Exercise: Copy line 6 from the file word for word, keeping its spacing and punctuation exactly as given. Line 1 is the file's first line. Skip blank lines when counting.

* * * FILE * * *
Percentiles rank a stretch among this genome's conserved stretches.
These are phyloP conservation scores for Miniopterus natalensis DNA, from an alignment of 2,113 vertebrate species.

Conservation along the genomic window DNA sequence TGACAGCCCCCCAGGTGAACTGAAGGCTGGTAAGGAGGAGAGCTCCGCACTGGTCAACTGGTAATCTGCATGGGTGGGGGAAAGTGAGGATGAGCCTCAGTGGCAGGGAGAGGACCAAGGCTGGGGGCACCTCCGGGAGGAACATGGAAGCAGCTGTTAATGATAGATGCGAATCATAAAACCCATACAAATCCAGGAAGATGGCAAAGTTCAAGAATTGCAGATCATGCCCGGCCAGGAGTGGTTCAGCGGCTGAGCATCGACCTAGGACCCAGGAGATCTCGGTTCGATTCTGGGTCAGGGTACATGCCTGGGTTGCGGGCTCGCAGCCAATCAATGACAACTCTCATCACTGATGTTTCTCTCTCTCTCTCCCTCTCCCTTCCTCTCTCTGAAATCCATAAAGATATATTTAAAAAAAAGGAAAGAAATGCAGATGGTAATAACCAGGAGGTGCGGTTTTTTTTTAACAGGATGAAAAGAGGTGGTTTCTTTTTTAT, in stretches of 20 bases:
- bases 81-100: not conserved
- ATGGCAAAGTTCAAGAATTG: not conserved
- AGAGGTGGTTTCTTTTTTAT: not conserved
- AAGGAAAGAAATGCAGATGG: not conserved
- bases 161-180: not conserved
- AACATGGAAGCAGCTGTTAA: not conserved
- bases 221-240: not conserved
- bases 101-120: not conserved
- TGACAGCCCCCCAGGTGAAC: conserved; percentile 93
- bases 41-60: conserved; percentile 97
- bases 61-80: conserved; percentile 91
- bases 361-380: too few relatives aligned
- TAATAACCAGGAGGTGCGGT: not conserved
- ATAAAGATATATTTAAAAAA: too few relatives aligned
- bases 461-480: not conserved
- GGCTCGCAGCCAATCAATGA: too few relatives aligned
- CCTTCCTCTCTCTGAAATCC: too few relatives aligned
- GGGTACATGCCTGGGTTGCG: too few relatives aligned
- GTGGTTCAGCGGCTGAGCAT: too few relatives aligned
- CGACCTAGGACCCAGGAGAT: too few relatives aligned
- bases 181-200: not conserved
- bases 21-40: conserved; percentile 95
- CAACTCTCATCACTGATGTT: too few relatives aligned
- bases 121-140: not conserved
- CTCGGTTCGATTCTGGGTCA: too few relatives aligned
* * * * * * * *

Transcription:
- AGAGGTGGTTTCTTTTTTAT: not conserved